Project Zero: Five Years of 'Make 0Day Hard'

Conference:  BlackHat USA 2019



The speaker discusses the importance of open attack research and the Project Zero model in improving cybersecurity. They also address the challenge of the public understanding of attacks diverging from the private state of attacks.
  • Open attack research in the Project Zero model provides the best path forward to improving cybersecurity
  • The public understanding of attacks may diverge from the private state of attacks, making it difficult to counter
  • Security researchers need to model tacit behavior to make optimal decisions
  • There are many justifiable models for attacking behaviors, making it a challenge to model
  • The vulnerability disclosure debate is unlikely to be solved
The speaker mentions a piece of digital art from 1974 that highlights the subjective and profound impact of machines on humans. They use this to emphasize the importance of making machines safe to use.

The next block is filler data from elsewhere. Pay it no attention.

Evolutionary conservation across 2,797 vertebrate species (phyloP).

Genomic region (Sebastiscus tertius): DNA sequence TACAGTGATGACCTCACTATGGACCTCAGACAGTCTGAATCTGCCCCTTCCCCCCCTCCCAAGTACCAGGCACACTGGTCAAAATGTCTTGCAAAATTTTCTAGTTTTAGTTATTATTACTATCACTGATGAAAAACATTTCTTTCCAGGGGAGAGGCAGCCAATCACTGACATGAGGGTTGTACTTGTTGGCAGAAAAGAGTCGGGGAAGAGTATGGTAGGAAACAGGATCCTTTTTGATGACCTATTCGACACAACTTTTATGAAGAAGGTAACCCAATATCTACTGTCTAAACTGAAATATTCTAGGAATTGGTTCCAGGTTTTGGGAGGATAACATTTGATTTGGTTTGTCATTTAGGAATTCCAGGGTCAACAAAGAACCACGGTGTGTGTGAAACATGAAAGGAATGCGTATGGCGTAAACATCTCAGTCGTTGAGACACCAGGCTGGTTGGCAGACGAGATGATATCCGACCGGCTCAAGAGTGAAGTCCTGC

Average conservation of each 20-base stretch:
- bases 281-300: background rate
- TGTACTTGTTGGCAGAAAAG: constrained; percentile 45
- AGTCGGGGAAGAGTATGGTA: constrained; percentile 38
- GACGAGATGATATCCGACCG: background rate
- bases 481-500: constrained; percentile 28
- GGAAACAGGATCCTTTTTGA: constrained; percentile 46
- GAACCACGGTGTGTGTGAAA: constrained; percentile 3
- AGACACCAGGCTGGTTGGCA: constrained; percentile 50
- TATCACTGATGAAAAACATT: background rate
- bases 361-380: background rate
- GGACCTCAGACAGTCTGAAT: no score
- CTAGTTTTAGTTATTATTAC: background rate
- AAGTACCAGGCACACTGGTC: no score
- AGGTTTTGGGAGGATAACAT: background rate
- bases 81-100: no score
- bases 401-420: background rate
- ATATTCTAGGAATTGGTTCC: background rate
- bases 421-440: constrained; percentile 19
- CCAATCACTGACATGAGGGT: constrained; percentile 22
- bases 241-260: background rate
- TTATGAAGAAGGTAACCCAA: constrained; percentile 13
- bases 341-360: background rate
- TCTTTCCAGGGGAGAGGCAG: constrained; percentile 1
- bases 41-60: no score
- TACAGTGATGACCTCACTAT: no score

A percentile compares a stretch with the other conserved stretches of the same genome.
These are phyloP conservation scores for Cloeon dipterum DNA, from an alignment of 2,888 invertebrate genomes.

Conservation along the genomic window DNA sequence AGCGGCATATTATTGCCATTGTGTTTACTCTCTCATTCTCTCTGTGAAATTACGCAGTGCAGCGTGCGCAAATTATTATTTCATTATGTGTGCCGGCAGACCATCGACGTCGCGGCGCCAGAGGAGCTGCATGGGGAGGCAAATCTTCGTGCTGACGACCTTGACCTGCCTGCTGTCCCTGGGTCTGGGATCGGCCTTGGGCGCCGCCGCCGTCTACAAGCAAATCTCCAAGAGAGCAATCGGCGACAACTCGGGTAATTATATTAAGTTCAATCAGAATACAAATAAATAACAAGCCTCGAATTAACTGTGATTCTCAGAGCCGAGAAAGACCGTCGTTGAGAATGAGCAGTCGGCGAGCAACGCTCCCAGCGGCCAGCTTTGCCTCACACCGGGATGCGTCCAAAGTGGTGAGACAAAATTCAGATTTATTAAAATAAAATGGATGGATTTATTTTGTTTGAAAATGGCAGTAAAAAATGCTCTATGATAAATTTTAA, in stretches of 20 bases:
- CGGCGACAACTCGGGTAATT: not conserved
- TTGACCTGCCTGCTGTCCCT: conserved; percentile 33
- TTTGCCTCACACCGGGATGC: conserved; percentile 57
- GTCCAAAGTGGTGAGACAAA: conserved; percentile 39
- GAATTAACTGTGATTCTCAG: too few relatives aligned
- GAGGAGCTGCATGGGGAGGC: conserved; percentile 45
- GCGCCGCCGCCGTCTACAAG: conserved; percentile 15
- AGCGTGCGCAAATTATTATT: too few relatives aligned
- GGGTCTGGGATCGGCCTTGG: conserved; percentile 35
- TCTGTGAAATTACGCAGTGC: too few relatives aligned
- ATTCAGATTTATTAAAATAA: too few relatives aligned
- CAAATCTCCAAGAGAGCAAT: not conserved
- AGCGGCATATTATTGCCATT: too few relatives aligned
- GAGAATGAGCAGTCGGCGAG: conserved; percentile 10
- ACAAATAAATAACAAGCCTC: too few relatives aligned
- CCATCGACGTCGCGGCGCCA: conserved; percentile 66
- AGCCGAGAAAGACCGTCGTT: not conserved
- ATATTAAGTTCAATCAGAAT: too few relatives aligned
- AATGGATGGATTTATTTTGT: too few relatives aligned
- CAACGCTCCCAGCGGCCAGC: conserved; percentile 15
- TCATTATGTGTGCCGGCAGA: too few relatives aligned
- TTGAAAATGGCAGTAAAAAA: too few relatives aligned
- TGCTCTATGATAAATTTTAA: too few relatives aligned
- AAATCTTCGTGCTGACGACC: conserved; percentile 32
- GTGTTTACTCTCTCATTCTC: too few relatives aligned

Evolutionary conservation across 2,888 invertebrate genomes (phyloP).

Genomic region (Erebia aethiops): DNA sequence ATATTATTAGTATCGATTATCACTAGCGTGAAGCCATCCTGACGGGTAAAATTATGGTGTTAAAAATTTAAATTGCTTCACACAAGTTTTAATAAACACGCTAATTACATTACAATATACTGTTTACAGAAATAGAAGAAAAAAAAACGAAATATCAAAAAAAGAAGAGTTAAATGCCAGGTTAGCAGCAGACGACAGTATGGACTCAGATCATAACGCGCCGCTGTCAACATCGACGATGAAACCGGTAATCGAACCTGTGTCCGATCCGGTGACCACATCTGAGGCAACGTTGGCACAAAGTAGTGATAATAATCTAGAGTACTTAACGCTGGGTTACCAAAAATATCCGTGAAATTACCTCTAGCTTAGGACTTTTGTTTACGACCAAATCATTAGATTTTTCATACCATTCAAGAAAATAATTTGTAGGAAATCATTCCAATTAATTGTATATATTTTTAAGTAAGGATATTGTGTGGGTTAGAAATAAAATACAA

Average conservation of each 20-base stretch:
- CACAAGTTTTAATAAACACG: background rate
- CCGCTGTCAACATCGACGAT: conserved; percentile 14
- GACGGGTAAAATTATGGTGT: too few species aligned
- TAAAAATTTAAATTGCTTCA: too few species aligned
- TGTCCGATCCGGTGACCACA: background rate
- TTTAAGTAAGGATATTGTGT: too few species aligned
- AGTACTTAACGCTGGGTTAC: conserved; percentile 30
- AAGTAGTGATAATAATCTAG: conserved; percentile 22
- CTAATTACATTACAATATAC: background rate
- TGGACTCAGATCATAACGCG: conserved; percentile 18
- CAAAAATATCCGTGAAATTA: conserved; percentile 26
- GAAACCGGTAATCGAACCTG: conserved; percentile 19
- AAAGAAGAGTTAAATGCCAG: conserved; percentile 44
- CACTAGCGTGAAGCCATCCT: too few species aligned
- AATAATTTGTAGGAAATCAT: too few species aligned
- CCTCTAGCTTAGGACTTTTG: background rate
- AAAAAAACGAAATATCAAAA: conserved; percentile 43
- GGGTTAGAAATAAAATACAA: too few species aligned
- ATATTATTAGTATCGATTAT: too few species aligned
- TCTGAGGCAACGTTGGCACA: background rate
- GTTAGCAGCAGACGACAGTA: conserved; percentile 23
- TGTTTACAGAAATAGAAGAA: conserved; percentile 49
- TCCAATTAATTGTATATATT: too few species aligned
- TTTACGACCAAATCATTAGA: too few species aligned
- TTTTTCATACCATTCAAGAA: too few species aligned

This year marks the fifth anniversary of Project Zero, an applied security research team at Google that aims to "make 0day hard". It has been a tumultuous and exciting journey so far, and we've managed to explore a huge range of weird and wonderful attacks. Full-chain browser exploits. Remote WiFi firmware attacks. The trials and tribulations of Flash! Kernel and userland privilege escalation for Linux, Windows, macOS, chromeOS, iOS, and Android. Hypervisor escapes. Oh, and something about speculative execution...We've published a dizzying array of vulnerabilities and exploits. But why? How? And what does this all mean for user security? This presentation gives a behind-the-scenes look at Project Zero's work, and a retrospective assessment of the impact this work has had. We'll look at why a team like Project Zero is needed in the first place, and some of the core principles that we use to make decisions. We'll dive into some of the classic hits from Project Zero's portfolio, and share some of the technical insights that result. And finally, we'll share some of the lessons learned, and a sketch for the next five years of Project Zero.